State Organized Language Learning for Immigrants in Norway: a Case Study of a Selection of Local Courses


  • Aušra Ludvigsen
  • David Sætre Ludvigsen Austrheim vidaregåandeskule



Norwegian language, Norskkurs, immigrants, dialects, language teaching for immigrants, intercultural communication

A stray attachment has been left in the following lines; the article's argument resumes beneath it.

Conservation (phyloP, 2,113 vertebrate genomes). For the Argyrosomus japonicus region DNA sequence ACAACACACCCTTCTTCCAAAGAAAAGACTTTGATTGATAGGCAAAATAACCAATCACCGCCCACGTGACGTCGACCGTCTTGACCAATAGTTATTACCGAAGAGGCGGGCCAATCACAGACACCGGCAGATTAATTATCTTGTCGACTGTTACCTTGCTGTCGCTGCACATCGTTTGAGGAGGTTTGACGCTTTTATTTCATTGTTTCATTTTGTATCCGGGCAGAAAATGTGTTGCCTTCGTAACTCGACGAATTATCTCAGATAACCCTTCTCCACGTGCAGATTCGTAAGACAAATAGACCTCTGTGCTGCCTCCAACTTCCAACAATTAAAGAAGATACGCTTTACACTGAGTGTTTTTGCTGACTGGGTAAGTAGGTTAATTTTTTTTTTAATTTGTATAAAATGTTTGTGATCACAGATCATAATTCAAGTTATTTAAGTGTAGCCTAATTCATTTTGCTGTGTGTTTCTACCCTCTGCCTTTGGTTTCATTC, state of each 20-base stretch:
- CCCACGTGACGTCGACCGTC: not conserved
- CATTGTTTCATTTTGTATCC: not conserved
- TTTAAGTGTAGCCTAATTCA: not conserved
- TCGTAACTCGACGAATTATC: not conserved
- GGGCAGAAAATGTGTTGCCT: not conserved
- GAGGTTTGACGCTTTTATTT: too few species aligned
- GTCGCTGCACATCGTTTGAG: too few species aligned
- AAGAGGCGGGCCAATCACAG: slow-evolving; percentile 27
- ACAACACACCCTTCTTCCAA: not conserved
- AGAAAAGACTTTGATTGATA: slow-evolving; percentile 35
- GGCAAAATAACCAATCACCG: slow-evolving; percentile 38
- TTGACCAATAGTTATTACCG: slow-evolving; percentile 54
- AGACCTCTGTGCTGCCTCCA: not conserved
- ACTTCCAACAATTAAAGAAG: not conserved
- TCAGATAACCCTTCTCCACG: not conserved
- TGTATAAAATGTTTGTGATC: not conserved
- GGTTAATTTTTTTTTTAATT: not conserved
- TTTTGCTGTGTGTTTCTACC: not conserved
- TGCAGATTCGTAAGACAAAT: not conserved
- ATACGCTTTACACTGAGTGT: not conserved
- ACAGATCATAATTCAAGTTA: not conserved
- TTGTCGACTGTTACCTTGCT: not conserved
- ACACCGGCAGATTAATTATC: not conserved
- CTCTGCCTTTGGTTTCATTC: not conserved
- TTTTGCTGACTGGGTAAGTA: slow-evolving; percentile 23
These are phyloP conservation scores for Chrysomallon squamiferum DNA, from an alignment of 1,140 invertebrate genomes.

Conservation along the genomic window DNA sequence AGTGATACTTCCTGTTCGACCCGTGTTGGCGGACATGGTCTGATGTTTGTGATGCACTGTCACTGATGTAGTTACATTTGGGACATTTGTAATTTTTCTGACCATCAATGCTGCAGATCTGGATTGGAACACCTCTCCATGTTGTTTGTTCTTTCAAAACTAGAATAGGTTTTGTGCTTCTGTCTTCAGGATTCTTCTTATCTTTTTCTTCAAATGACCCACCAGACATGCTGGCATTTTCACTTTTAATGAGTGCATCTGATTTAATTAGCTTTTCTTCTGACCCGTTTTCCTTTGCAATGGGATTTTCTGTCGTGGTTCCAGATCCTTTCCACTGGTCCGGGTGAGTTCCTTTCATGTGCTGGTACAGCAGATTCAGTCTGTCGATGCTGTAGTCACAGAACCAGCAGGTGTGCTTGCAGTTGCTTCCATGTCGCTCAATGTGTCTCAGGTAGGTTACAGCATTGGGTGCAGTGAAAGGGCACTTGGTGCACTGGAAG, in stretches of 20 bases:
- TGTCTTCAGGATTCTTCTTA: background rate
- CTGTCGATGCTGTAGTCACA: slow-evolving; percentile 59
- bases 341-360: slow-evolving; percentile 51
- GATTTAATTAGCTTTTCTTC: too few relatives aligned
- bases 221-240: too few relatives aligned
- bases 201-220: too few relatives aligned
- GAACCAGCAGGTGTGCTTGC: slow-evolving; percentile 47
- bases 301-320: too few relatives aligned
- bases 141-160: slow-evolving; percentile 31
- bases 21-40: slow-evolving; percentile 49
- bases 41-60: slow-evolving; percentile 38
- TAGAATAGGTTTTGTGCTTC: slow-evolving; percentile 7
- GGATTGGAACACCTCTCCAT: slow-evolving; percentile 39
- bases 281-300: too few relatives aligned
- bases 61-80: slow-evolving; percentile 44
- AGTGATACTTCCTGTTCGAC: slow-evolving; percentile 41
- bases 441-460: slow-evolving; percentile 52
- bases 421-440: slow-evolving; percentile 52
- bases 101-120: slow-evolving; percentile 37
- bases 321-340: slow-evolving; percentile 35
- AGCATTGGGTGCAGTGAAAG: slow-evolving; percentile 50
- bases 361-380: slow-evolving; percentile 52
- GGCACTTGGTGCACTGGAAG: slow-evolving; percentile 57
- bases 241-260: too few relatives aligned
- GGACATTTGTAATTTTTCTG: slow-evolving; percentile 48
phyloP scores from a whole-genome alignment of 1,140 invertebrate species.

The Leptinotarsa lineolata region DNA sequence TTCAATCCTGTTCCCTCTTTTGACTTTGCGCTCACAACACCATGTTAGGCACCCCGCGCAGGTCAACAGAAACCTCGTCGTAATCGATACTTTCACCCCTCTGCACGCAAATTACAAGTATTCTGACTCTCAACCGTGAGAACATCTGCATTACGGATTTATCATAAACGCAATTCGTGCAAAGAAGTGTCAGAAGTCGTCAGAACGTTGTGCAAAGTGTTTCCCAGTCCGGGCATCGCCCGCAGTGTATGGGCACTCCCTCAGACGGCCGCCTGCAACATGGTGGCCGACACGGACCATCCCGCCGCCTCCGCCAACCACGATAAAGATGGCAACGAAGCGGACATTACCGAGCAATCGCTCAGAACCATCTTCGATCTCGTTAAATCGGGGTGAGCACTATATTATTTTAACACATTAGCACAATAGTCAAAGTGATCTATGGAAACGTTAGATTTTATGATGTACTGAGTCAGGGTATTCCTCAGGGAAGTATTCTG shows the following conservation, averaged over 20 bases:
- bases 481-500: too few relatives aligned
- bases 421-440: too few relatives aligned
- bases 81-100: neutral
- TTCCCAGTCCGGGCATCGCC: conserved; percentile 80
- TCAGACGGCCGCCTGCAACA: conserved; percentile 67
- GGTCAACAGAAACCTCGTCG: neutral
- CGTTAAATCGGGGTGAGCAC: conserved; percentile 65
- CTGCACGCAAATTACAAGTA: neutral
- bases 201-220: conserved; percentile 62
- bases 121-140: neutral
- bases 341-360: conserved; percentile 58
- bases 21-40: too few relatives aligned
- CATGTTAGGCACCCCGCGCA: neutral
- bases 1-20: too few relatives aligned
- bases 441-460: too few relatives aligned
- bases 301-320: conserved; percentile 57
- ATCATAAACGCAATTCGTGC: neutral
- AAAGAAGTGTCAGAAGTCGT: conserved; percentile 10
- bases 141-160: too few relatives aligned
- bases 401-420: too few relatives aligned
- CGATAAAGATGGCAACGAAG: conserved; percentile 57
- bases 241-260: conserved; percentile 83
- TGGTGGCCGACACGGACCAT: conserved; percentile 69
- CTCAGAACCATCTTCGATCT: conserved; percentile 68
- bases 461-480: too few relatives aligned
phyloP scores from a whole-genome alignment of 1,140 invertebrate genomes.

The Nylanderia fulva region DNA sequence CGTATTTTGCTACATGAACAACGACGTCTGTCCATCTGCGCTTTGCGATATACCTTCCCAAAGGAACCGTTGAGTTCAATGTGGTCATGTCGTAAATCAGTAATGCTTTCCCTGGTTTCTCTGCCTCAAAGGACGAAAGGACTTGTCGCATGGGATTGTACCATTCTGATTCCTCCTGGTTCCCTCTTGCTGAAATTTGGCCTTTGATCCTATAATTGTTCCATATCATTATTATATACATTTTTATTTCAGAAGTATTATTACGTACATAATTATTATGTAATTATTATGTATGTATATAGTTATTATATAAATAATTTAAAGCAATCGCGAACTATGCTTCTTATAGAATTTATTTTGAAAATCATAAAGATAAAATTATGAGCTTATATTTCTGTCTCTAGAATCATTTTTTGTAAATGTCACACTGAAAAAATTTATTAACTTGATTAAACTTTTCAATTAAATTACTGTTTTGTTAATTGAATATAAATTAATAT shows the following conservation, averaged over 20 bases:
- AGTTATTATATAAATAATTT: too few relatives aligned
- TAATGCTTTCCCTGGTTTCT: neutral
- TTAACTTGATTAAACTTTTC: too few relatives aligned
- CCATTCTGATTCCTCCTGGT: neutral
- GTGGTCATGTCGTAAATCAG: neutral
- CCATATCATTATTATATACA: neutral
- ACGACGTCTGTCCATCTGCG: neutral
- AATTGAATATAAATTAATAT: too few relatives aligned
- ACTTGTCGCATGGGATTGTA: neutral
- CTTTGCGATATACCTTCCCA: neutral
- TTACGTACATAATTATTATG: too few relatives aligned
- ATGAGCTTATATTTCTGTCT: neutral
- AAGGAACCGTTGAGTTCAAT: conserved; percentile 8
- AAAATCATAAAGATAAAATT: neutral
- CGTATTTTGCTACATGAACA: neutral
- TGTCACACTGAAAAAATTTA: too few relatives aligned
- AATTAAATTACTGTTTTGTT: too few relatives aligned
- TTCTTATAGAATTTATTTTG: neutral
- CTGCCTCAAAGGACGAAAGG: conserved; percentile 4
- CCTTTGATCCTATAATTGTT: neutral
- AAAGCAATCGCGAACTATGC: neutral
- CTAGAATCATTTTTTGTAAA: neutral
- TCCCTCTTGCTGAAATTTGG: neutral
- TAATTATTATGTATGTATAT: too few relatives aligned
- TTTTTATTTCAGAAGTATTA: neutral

This article examines Norwegian language courses in Norway aimed at newly arrived immigrants. The study is based on the analysis of data obtained from a survey of participants of such courses, and the results show the stronger and weaker points of this kind of language training. Among other topics examined are the participants' backgrounds, motivations for learning and linguistic habits. The article also describes how language courses for immigrants are organised in Norway, and what kind of rights and obligations immigrants there have with regards to language learning. The Norwegian approach to language learning for immigrants is then briefly compared to the way such challenges are met in Lithuania. In order to better describe the strenghts and weaknessed of the Norwegian way of organising language courses for immigrants, data from the VOX database (Norwegian Agency for Lifelong Learning) has been incorporated. These data consist of both basic information regarding the participants and their results, as well as information obtained through surveys done on teachers who are in charge of the courses. The overall aim of the article is to describe the experiences gained in Norway from organizing native language courses for large and diverse groups of immigrants. These experiences might be of interest when implementing large scale language training for immigrants in other countries, such as, for instance, Lithuania.